With no-contract plans, your penalty is the cost of the device. Buying the iPhone 5S from Virgin Mobile ($550) and saying "goodbye" means you are out the $550 you spent on the phone — though you may be able to sell it.Parting with T-Mobile for an iPhone 5 will cost you a balloon payment of $530 after one month of service but $20 less each following month, so time is a factor.

 Can I sell my a no-contract phone to recoup costs?

Yes. Gazelle and uSell.com, for example, buy some used AT&T, Sprint, T-Mobile and Verizon phones, but they are picky about the models. They won't accept phones from traditional no-contract (also called prepaid) providers such as Virgin, Boost Mobile and Cricket Wireless.

At the time of writing, Gazelle was paying between $170 and $200 for a Samsung Galaxy S4 in good condition, for example. At uSell.com, it was $185. Gazelle would pay $205 for a 32GB iPhone 5 in good condition, and at uSell.com, the same iPhone would fetch $195.

 If these services don't take your phone (say, in the case of Virgin), you can always try your luck on eBay or Craigslist.

 How compatible are phones between carriers?

 It depends on the phone and the service. Some use CDMA networks (Verizon Wireless, Sprint, MetroPCS, Cricket and U.S. Cellular) and some use GSM (AT&T and T-Mobile), though the future is the LTE technology for all carriers. Only a few carriers, such as T-Mobile, Verizon and MetroPCS, support bringing your own phone for a no-contract plan. And when you do make the switch, not all of the features may work depending on the phone. For instance, you can call and text normally with an AT&T iPhone 4S on T-Mobile's network, but your Internet surfing is stuck at 2G speeds — basically good for only email, without attachments. Your best bet is asking the carrier if your current phone is compatible with their service.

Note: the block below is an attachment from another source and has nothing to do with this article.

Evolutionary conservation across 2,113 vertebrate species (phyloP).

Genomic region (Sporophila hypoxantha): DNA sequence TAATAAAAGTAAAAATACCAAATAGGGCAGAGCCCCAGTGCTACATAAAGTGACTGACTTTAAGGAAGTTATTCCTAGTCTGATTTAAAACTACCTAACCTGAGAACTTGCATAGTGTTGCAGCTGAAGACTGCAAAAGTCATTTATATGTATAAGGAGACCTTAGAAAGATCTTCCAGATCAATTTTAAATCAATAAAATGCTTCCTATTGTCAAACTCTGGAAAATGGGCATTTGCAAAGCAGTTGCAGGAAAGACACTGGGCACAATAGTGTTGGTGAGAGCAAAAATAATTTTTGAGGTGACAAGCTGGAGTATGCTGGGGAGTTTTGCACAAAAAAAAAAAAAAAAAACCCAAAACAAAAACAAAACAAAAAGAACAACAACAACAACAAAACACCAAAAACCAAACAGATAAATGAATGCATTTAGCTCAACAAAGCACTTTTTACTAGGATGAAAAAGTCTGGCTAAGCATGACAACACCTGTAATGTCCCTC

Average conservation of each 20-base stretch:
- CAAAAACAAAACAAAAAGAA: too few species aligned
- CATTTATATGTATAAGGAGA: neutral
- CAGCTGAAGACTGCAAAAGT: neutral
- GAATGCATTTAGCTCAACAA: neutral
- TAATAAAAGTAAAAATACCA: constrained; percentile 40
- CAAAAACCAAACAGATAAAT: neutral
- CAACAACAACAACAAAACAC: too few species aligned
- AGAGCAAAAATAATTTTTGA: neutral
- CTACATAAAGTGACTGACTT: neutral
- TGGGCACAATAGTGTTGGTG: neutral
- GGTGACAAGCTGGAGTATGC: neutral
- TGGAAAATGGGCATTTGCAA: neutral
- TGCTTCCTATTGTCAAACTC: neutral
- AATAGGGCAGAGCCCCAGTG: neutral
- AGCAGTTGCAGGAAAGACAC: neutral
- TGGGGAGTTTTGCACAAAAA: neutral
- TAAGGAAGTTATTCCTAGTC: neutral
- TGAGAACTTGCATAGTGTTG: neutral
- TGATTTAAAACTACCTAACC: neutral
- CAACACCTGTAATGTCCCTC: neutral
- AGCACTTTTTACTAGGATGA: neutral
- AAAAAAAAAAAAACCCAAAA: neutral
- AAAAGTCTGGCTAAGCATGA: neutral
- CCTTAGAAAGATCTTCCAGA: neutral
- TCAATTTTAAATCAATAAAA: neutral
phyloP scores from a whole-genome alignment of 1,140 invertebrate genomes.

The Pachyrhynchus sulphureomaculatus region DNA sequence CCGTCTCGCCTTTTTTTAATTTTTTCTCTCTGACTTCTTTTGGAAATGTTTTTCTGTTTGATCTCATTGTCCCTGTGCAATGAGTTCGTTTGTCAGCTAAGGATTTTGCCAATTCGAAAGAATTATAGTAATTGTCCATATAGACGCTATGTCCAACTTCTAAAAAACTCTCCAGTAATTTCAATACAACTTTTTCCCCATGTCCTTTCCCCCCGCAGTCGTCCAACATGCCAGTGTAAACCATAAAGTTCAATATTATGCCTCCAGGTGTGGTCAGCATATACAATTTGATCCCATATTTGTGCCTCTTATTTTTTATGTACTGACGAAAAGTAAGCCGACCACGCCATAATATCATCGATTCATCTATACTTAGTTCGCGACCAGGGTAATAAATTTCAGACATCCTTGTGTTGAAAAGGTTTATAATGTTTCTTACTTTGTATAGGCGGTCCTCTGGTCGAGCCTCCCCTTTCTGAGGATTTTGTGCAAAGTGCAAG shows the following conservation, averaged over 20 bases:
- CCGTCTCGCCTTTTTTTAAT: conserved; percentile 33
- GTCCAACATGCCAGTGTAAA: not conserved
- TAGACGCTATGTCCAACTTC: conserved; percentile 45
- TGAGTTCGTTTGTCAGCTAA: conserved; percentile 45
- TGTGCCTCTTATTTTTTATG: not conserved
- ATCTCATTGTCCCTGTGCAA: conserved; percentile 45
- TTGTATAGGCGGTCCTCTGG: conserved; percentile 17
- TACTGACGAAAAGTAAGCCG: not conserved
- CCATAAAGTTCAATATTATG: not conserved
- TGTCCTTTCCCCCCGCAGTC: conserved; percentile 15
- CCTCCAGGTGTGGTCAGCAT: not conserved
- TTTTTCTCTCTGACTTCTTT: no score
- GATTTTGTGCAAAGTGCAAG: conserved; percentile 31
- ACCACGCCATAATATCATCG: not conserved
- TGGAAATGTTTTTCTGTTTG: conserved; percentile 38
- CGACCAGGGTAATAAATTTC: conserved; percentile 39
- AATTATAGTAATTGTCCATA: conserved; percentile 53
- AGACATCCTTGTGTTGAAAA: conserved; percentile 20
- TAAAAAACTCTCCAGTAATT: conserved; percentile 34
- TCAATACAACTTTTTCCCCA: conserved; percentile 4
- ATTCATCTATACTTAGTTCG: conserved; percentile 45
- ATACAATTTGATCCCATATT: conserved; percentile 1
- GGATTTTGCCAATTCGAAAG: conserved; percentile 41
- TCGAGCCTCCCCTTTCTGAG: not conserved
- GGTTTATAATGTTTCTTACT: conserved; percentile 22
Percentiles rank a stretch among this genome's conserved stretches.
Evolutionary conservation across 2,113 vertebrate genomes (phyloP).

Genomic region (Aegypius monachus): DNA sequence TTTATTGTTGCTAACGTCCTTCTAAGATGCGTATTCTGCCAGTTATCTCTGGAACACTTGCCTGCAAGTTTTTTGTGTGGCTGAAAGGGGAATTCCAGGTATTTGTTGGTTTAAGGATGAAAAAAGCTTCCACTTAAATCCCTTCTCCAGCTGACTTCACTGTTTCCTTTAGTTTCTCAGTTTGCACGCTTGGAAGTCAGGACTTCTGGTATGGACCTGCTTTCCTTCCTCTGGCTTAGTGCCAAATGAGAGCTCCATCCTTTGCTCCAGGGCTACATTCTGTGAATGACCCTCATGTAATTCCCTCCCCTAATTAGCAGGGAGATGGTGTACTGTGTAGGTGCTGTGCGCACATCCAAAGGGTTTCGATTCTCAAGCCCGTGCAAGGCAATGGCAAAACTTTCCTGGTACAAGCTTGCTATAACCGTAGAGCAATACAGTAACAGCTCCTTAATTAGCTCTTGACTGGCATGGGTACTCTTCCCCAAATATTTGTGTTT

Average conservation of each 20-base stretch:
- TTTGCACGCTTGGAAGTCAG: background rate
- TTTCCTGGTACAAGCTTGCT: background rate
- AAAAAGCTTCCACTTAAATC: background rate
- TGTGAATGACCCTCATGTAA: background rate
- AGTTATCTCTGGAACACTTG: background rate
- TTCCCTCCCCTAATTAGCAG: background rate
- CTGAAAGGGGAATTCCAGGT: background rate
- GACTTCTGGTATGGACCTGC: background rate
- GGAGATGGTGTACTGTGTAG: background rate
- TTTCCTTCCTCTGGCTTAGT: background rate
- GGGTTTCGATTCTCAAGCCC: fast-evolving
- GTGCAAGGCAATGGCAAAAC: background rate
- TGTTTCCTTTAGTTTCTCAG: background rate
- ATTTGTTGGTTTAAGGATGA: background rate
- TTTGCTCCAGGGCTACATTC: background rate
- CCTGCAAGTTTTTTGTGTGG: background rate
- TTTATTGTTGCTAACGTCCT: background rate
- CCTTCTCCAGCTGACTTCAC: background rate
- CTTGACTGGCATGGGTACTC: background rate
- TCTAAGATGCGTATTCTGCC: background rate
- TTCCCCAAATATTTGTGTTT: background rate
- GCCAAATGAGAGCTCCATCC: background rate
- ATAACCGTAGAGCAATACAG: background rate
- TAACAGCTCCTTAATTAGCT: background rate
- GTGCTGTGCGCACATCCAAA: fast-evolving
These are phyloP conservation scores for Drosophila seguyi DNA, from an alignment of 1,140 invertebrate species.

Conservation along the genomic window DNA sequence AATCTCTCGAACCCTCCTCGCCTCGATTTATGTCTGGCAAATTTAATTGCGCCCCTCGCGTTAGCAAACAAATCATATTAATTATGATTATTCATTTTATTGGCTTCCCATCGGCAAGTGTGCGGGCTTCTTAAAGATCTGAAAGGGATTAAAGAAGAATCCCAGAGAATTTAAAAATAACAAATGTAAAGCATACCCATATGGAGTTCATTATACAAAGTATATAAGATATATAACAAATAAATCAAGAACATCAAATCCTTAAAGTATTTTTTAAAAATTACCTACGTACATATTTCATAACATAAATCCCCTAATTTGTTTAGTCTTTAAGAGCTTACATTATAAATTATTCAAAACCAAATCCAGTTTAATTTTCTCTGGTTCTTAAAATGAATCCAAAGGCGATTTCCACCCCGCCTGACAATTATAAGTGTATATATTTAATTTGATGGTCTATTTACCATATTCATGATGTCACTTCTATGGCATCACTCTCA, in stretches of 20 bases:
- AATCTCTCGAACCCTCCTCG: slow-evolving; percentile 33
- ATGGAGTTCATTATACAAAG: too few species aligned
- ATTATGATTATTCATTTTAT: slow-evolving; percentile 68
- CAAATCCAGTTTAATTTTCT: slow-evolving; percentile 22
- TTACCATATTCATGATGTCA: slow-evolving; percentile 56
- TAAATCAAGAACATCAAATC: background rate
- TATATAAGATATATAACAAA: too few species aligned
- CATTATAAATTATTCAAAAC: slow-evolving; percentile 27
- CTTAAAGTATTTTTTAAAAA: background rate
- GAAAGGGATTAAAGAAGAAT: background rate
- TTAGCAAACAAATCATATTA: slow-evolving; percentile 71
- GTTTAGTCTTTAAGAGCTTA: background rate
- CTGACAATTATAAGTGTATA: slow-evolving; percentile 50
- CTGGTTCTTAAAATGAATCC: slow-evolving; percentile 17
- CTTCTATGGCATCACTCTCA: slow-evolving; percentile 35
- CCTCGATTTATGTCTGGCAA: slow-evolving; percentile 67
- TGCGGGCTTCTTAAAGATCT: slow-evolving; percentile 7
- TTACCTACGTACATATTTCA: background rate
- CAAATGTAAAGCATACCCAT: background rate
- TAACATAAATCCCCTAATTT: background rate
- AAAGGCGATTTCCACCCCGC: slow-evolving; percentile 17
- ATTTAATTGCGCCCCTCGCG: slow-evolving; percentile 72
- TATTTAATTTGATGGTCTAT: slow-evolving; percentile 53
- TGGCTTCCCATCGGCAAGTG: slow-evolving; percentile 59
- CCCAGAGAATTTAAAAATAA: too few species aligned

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You may not need as much data as you think. CREDIT: Karl Tate/Leslie Meredith

You may not need as much data as you think. CREDIT: Karl Tate/Leslie Meredith

Can I buy a used phone that will work with a contract-free plan?

 Yes, if the network you are going to supports the device. Try Mobile Karma for refurbished smartphones with 30-day warranties. Another good choice is Swappa, which acts as a broker between buyer and seller.   

 Is it better to buy the phone outright or on a payment plan?

 To save money, skip the contract, buy your own phone and pay as you go. That beats the subsidized racket, which forces you to sign a two-year contract and keep paying for years — long after the handset cost is covered. A monthly $70 contract-free plan from T-Mobile, compared with a two-year $100 contract from Verizon, saves you $720 over two years.

Follow Kevin Ohannessian at @khohannessian and on Google+. Email Tom Spring or follow him @zpring. Follow us @tomsguide, on Facebook and on Google+.

Kelly Ohannessian is a freelance writer and editor. With more than 15 years of experience, she works with a focus on covering the creative aspects of the gaming industry. Her articles have appeared on Medium, Fast Company, Tom's Guide, Laptop Mag, Gamespot, and many more. Currently, she works as a manager at Brooklyn Game Lab.